So much vinyl, so little time–but so many fun DIY projects in store! If you’re prone to aisle overload and decision fatigue–you walk up and down the aisle trying to decide which product to buy only to walk away with nothing because you can’t make up your mind–we are here to help.
We will discuss which type of vinyl may work best for specific projects so you can start a project knowing you won’t have to stop midway because you purchased the wrong type. We’ll also talk about the limitations of these types of vinyl and mention any quirks you should be aware of.
And with that, here’s our beginner’s guide to different types of craft vinyl.
Types of Craft Vinyl
When we bring up “types” of vinyl, we don’t mean we’re going to run down the list of Cricut vinyl and tell you how wonderfully sparkly the glitter vinyl is (we’ll do that later). We’re going in with categories. There are two main categories of crafting vinyl, adhesive and heat transfer (HTV). Within these two categories are different subtypes, which will help you narrow down the selection of vinyl from which you can choose.
The most common type of vinyl you’ll find people working with is adhesive. It is the easier of the two types of vinyl to work with and typically lasts anywhere from 2-5 years. Adhesive vinyl is simple to differentiate between HTV.
- Paper backing
- Sticky back when the backing is peeled away
- Cut on the color side when working with it
If you’re a Cricut user, you’d be using a standard grip mat and standard grip transfer tape for adhesive vinyl, as well (unless you’re using that sparkly glitter vinyl we’re talking about).
Adhesive vinyl comes in two different subcategories, removable and permanent. As you may guess, removable vinyl is removable, meaning you can stick it to a window, and it’ll come off easily so you can move it. Permanent vinyl (which is removable, too, if you try hard enough) is permanent.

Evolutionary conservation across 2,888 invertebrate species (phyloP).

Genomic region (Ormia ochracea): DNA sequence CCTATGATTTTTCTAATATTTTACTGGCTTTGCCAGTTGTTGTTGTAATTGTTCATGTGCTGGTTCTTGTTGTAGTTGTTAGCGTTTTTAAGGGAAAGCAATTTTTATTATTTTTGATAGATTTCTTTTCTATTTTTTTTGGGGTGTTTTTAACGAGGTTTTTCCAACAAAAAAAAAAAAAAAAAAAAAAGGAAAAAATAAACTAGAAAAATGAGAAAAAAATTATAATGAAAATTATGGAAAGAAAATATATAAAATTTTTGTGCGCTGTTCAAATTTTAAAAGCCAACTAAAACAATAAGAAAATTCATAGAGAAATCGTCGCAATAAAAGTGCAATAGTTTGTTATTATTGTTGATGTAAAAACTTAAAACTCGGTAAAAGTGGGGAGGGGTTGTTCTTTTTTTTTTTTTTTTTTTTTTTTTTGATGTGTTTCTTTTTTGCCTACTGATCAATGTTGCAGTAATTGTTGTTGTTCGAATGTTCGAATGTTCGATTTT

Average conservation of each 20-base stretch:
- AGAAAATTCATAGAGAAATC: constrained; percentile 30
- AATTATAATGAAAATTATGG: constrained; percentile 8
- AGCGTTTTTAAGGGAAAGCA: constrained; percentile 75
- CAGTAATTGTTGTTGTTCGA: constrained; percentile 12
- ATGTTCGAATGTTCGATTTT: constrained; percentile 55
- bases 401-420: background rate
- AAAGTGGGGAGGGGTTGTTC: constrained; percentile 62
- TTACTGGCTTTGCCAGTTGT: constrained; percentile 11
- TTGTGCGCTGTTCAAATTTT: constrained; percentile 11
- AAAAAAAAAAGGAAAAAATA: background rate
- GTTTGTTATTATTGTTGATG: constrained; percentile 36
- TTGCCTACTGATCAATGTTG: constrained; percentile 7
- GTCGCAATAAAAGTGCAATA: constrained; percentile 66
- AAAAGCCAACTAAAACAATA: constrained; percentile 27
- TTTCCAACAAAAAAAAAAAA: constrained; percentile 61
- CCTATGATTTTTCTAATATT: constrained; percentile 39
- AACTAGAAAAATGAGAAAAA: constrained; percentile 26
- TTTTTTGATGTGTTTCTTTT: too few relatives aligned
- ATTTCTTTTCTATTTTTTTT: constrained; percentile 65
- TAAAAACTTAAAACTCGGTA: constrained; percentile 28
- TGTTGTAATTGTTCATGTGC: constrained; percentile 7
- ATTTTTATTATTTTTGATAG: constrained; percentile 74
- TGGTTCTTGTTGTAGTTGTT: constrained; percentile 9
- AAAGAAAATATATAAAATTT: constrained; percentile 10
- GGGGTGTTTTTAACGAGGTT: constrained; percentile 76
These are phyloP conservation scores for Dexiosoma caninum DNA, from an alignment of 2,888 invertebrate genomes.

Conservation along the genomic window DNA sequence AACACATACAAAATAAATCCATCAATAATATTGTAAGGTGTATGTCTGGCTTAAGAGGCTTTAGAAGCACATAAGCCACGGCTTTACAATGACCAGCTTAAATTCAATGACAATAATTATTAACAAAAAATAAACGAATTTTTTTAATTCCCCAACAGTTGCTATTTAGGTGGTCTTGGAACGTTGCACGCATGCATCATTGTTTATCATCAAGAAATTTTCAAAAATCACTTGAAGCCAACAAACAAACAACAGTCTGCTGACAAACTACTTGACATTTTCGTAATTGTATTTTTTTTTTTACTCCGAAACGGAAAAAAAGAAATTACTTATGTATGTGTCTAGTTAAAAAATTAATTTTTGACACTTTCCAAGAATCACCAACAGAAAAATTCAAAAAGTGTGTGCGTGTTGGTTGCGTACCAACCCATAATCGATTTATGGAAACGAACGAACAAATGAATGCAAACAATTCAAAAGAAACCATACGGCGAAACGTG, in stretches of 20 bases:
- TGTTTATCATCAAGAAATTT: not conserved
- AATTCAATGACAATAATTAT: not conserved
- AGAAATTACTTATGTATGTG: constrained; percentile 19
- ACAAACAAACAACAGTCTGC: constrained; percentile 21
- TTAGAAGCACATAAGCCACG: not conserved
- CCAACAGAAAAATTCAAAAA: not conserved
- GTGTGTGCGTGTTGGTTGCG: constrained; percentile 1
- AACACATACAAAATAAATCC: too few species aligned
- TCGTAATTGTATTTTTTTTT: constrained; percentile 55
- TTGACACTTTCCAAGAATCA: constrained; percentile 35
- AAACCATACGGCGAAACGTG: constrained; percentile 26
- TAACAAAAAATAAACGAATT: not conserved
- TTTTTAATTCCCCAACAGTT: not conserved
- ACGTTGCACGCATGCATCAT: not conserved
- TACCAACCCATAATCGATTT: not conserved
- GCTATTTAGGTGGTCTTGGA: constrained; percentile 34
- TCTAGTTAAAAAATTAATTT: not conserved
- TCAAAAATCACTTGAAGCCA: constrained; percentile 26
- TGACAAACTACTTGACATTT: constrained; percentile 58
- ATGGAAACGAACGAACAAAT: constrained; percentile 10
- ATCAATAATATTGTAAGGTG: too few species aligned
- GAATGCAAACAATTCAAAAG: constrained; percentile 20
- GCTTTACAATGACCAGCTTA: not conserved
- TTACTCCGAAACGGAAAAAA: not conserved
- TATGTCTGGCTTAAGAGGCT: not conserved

Removable Adhesive Vinyl
Removable adhesive vinyl is also referred to as sticker vinyl. For newbies, you may want to work with this type of vinyl until you’re used to working with the material. It’ll give you a chance to test run designs, too. The adhesive isn’t as strong as permanent adhesive, so there’s less chance for you to “mess up” a project. You’ll want to use removable adhesive vinyl for these types of projects:
- Wall clings
- Window clings
- Acrylic nail decor
- Any temporary decoration
Fortunately, there are several different colors and finishes for removable adhesive vinyl, so you won’t be wanting of a design. A note, removable is not waterproof. It’s water-resistant. Though you may want to deck out your shower with removable vinyl decals, don’t be surprised if the vinyl starts to peel and fall off after a while.
Popular Brands of Removable Adhesive Vinyl
If you don’t know which brand to go for, try either Cricut Premium Vinyl – Removable or Oracal 631. Many other craft sites you’ll find will recommend Oracal 631, too. If you don’t use a Cricut, definitely check out this vinyl alternative.
Permanent adhesive vinyl is usually glossy, but there are matte options out there, too. Seeing that it does have a stronger adhesive than removable, permanent vinyl tends to be more waterproof, durable, and long-lasting, usually around five years, depending on the environment it’s in. Use permanent adhesive vinyl for these types of projects:
- Car decals
- Outdoors signage
- Outdoor fixture decor, e.g., mailboxes
- Dishwasher-safe ceramics
If you’re still unsure if your project really needs permanent adhesive or not, think about how long you want the design to last and what environmental factors it’ll be exposed to. Will it rain on your design? Go permanent. Do you want it gone in a year, not five? Go with removable. Are you leasing a car? Probably don’t put a permanent decal on the outside of your car. Permanent adhesive can and will rip the paint off of walls and damage other surfaces.
Popular Brands of Permanent Adhesive Vinyl
Cricut, obviously, has great permanent vinyl options. If you want to go with them, select their Cricut Premium Vinyl – Permanent. Oracal also makes permanent vinyl, Oracal 651 for regular projects (big recommendation for car decals, too), and Oracal 751 for a stronger hold. IModeur is another top choice. You can find it on Amazon.
Heat Transfer Vinyl